Preprints
https://doi.org/10.5194/bg-2021-242
https://doi.org/10.5194/bg-2021-242

  17 Sep 2021

17 Sep 2021

Review status: this preprint is currently under review for the journal BG.

Carbon sequestration potential of street tree plantings in Helsinki

Minttu Havu1, Liisa Kulmala2,3, Pasi Kolari1, Timo Vesala1,3,4, Anu Riikonen3, and Leena Järvi1,5 Minttu Havu et al.
  • 1Institute for Atmospheric and Earth System Research / Physics, University of Helsinki, Finland
  • 2Finnish Meteorological Institute, Helsinki, Finland
  • 3Institute for Atmospheric and Earth System Research / Forest Sciences, University of Helsinki, Finland
  • 4Yugra State University, 628012, Khanty-Mansiysk, Russia
  • 5Helsinki Institute of Sustainability Science, University of Helsinki, Finland

Abstract. Cities have become increasingly interested in reducing their greenhouse gas emissions, and increasing carbon sequestration and storage in urban vegetation and soil as part of their climate mitigation actions. However, most of our knowledge on biogenic carbon cycle is based on data and models from forested ecosystems even though urban nature and microclimate are very different to those in natural or forested ecosystems. There is a need for modelling tools that can correctly consider temporal variations of urban carbon cycle and take the urban specific conditions into account. The main aims of this study are to examine the carbon sequestration potential of two commonly used street tree species (Tilia x vulgaris and Alnus glutinosa) and their soils by taking into account the complexity of urban conditions, and evaluate urban land surface model SUEWS and soil carbon model Yasso15 in simulating carbon sequestration of these street tree plantings at different temporal scales (diurnal, monthly and annual). SUEWS provides the urban microclimate, and photosynthesis and respiration of street trees whereas the soil carbon storage is estimated with Yasso. Both models were run for 2002–2016 and within this period the model performances were evaluated against transpiration estimated from sap flow, soil carbon content and soil moisture measurements from two street tree sites located in Helsinki, Finland.

The models were able to capture the variability in urban carbon cycle due to changes in environmental conditions and tree species. SUEWS simulated the stomatal control and transpiration well (RMSE < 0.31 mm h−1) and was able to produce correct soil moisture in the street soil (nRMSE < 0.23). Yasso was able to simulate the strong decline in initial carbon content but later overestimated respiration and thus underestimated carbon stock slightly (MBE > −5.42 kg C m−2). Over the study period, soil respiration dominated the carbon exchange over carbon sequestration, due to the high initial carbon loss from the soil after the street construction. However, the street tree plantings turned into a modest sink of carbon from the atmosphere on annual scale as the tree and soil respiration approximately balanced photosynthesis. The compensation point when street trees plantings turned from annual source to sink was reached faster by Alnus trees after 12 years, while by Tilia trees after 14 years. Overall, the results indicate the importance of soil in urban carbon sequestration estimations.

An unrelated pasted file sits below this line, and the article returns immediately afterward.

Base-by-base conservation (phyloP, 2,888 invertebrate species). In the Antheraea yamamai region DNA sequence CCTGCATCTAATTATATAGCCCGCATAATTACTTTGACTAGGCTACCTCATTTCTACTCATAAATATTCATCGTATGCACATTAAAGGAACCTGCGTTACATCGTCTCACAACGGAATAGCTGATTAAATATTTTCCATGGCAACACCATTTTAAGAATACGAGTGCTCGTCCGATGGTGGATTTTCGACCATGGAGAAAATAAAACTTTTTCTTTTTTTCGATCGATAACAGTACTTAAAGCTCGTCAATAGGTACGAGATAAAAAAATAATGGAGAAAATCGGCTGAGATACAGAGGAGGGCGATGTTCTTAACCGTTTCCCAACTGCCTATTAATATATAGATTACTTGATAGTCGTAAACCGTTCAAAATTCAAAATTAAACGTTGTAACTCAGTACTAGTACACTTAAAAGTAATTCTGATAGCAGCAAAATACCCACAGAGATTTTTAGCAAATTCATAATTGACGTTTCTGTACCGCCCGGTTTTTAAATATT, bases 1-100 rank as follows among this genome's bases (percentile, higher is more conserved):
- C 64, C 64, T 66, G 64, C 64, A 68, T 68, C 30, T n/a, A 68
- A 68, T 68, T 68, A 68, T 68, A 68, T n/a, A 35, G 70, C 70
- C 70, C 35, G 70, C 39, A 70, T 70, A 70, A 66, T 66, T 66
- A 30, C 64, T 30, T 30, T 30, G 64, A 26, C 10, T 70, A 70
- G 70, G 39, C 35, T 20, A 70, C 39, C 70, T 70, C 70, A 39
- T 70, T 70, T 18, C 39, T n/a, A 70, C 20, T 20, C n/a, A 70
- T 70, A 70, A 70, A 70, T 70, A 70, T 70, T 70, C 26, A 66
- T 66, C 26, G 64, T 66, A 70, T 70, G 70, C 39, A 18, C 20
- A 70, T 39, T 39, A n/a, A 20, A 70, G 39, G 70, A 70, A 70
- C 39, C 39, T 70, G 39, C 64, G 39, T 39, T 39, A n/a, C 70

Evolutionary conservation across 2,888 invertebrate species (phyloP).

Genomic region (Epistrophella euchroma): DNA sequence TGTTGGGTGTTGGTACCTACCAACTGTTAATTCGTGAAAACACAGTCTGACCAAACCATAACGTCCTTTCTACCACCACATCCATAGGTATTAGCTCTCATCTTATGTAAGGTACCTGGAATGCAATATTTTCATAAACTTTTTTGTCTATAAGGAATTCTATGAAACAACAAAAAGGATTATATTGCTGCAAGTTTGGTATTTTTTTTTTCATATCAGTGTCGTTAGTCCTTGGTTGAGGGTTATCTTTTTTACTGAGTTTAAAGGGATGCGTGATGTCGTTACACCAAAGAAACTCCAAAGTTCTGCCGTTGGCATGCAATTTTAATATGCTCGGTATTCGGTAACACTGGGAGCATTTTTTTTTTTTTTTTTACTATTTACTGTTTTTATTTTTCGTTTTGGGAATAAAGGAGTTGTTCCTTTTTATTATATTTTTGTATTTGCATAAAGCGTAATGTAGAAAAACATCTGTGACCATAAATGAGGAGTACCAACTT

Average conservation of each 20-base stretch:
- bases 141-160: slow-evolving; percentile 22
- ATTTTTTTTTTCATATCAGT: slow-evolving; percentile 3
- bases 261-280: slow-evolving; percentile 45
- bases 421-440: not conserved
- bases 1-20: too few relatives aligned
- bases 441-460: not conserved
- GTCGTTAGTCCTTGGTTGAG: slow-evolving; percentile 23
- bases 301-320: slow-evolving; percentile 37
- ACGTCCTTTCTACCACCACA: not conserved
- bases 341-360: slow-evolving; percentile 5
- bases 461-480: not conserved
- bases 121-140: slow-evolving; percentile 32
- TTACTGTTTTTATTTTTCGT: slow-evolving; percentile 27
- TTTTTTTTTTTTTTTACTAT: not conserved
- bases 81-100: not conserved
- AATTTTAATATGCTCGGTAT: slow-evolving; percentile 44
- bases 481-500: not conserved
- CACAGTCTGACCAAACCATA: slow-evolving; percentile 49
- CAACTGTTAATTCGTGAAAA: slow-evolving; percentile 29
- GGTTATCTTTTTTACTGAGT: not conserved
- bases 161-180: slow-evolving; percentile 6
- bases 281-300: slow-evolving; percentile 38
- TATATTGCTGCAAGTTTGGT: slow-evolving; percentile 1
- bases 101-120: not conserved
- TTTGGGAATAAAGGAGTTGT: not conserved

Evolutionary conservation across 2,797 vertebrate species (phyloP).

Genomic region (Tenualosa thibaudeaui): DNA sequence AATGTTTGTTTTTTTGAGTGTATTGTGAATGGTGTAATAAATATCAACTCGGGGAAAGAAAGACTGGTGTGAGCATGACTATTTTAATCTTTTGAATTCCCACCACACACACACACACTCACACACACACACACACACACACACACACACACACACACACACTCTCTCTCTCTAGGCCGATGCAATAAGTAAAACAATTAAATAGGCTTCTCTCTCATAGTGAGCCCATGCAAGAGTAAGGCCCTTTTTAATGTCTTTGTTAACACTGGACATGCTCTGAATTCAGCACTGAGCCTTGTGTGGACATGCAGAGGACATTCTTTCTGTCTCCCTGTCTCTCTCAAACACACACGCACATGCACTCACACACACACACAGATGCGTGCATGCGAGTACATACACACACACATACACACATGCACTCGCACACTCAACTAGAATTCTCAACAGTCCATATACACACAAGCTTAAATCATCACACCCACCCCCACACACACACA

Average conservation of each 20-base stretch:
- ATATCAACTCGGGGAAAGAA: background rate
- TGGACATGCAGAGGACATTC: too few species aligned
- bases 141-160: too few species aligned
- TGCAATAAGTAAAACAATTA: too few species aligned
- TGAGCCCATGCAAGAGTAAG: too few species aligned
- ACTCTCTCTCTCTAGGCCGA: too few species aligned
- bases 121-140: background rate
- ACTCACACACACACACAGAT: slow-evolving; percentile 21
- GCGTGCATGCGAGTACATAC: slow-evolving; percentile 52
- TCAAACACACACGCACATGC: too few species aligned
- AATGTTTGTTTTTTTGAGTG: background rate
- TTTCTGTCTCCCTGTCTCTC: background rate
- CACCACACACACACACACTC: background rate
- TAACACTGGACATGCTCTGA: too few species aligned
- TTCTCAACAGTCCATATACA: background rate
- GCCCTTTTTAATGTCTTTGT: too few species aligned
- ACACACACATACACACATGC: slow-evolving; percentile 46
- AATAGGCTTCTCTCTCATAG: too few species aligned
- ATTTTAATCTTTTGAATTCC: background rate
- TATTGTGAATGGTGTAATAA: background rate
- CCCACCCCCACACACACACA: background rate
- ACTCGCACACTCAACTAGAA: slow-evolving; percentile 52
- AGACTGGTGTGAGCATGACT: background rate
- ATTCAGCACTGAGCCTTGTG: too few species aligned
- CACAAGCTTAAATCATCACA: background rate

Minttu Havu et al.

Status: open (until 12 Nov 2021)

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Minttu Havu et al.

Data sets

Data used in manuscript Carbon sequestration potential of street tree plantings in Helsinki Minttu Havu, Liisa Kulmala, Pasi Kolari, Timo Vesala, Anu Riikonen and Leena Järvi https://doi.org/10.5281/zenodo.5497704

Minttu Havu et al.

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Short summary
The carbon sequestration potential of two street tree species and their soil beneath was quantified with an urban land surface model SUEWS and soil carbon model Yasso. The street tree plantings turned into a modest sink of carbon from the atmosphere after 14 years. Overall, the results indicate the importance of soil in urban carbon sequestration estimations, as soil respiration exceeded the carbon uptake in the early phase, due to the high initial carbon loss from the soil.
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